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Saturday, September 18, 2010

SECRET CANYON TRAIL

SECRET CANYON TRAIL #121 Red Rock Secret Canyon Wilderness, Sedona A community of pinion pines, juniper and assorted cactuses at the trailhead belie what lies ahead on Secret Canyon Trail. Epic views of Sedona’s red rock landscape dominate the first 1.75 miles of this hike before the trail makes a sharp westward swerve at the mouth of the canyon. From here, the route leaves the shade-less chaparral plunging into a streambed where torrential spring water runoff and blowing dust have carved bizarre sculptures in the sandstone escarpments flanking the path. Residual pools of water stand at the bases of moisture-hungry cottonwoods with heart-shaped, lemony leaves. Near the 5-mile point, the trail enters “the narrows”, a series of slick-rock corridors hemmed in by a vertical fortification of sandstone with clusters of blood-red maples and rusty-orange oaks bursting from the rubble-strewn canyon floor. Beyond this point, the trail degrades into a quagmire of scree and undergrowth which is why most hikers make the narrows their turnaround point. However, those with good route-finding skills can opt to scramble, squeeze and scoot along a sketchy footpath for another half-mile. LENGTH: 5.5 miles one-way RATING: difficult ELEVATION: 4,500 – 5,100 feet DISTANCE FROM PHOENIX: 134 miles BEST SEASONS: September - May BEST TIME FOR FALL COLOR: mid-October, For weekly reports, call the Forest Service Fall Color Hotline, 1-800-354-4595 or visit.fs.fed.us/r3/recreation/fall-colors/fall.shtml GETTING THERE; From the “Y” intersection of AZ 179 and AZ 89A in Sedona, go left (toward Cottonwood) on 89A for 3.2 miles to Dry Creek Road. Turn right and go 2 miles to Vultee Arch Road (Forest Road 152). Turn right and follow FR 152 3.4 miles to the trailhead on the left. A high clearance vehicle is required on FR 152. FEE: Red Rock Pass--$5 per vehicle is required INFO: Coconino National Forest, Red Rock District 928-203-2900 http://www.fs.fed.us/r3/coconino/recreation/red_rock/secret-canyon-tr.shtml MAP: http://www.redrockcountry.org/maps/map-graphics/red-rock-map-9-05.pdf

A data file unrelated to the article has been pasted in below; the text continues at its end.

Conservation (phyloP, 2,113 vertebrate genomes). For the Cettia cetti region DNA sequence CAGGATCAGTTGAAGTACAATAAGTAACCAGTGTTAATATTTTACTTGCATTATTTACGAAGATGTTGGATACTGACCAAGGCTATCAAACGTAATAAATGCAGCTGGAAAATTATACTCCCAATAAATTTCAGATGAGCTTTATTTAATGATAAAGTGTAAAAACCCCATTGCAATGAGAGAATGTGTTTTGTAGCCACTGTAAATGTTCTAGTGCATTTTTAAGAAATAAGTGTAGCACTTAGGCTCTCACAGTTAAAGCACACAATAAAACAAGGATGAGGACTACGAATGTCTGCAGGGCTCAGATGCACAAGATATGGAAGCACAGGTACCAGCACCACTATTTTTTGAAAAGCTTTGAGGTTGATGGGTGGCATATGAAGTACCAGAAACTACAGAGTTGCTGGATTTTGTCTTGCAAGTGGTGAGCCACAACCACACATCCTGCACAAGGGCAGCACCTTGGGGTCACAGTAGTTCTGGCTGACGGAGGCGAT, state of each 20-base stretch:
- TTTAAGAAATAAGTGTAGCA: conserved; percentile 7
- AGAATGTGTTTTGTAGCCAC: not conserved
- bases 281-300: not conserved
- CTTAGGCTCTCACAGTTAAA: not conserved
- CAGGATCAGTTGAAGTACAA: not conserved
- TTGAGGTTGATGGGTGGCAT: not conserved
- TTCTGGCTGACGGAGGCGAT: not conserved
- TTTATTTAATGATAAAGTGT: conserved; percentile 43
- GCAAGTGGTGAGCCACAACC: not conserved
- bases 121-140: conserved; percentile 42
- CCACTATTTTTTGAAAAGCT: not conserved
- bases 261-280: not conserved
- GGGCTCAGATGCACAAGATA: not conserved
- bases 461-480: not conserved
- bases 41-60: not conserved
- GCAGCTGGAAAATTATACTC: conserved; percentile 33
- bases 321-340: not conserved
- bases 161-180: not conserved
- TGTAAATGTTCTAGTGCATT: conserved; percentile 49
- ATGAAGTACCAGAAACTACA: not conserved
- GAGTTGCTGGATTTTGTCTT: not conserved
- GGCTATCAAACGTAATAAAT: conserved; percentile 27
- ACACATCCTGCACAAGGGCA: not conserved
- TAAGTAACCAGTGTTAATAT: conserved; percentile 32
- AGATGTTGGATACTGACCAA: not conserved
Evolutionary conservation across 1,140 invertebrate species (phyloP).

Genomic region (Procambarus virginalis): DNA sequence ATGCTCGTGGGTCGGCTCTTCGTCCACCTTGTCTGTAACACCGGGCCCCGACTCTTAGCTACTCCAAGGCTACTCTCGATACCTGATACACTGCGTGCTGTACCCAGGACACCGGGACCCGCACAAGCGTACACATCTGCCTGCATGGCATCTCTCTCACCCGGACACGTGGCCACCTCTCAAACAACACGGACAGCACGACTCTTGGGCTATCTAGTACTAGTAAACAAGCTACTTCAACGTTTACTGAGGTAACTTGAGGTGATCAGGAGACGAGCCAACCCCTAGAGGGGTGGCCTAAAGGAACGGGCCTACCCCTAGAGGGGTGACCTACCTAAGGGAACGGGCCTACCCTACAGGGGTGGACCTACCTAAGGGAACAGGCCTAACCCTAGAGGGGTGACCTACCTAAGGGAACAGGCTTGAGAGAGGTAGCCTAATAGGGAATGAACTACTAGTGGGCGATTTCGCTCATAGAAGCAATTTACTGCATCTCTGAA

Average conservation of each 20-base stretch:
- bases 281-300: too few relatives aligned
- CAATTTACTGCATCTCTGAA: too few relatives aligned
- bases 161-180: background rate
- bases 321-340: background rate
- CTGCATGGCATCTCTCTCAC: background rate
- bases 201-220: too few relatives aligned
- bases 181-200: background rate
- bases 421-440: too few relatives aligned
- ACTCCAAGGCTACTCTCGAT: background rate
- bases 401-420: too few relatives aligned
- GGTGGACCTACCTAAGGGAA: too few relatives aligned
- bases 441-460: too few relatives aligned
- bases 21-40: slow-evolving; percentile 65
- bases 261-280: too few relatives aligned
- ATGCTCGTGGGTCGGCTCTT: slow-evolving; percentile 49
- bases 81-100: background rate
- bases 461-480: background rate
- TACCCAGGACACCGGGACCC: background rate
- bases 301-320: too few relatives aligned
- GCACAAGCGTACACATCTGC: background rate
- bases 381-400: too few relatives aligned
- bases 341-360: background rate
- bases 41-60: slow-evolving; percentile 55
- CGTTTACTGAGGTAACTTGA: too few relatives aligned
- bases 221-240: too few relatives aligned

DRY CREEK TRAIL

sycamores near their peak color on October 24
DRY CREEK TRAIL #52 Red Rock Secret Canyon Wilderness, Sedona Like a messy artists palette dripping with happy mistakes, Dry Creek trail is like a study in raw pigments applied with a random, liberal hand. Part desert canyon, part New England woodland, this hybrid hike features the best of both worlds. Broadleaf trees ablaze in tawny hues stand side-by-side with cactuses and agaves as if placed by a designer with a knack for using exotic accessories to enliven a familiar space. Following the rugged bed of Dry Creek, the trail is rocky and slippery where it jumps from one bank to the other. It’s easy to loose the trail at these points, so to stay on track, follow the series of rock cairns (piles of stones denoting the route) surrounded by an under story of crimson maples and scarlet sumac. BEST TIME FOR FALL COLOR: mid-October. For weekly reports, call the Forest Service Fall Color Hotline, 1-800-354-4595 or visit.fs.fed.us/r3/recreation/fall-colors/fall.shtml LENGTH: 7 miles one-way RATING: moderate ELEVATION: 4,800 – 5,600 feet BEST SEASONS: September - May BEST TIME FOR FALL COLOR: mid-to-late October DISTANCE FROM PHOENIX: 135 miles GETTING THERE: From the "Y" intersection of AZ 179 and AZ89A in Sedona go left (toward Cottonwood) and continue 3.2 miles to Dry Creek Road. Turn right, go 2 miles to Vultee Arch Road (Forest Road 152), hang a right and continue 4.5 miles to the Dry Creek #52 trailhead located past the Vultee Arch parking loop on the left. A high clearance vehicle is required on FR 152. FEE: Red Rock Pass--$5 per vehicle is required INFO: Coconino National Forest, Red Rock District 928-203-2900 http://www.fs.fed.us/r3/coconino/recreation/red_rock/rec_redrock.shtml#trails MAP: http://www.redrockcountry.org/maps/map-graphics/red-rock-map-9-05.pdf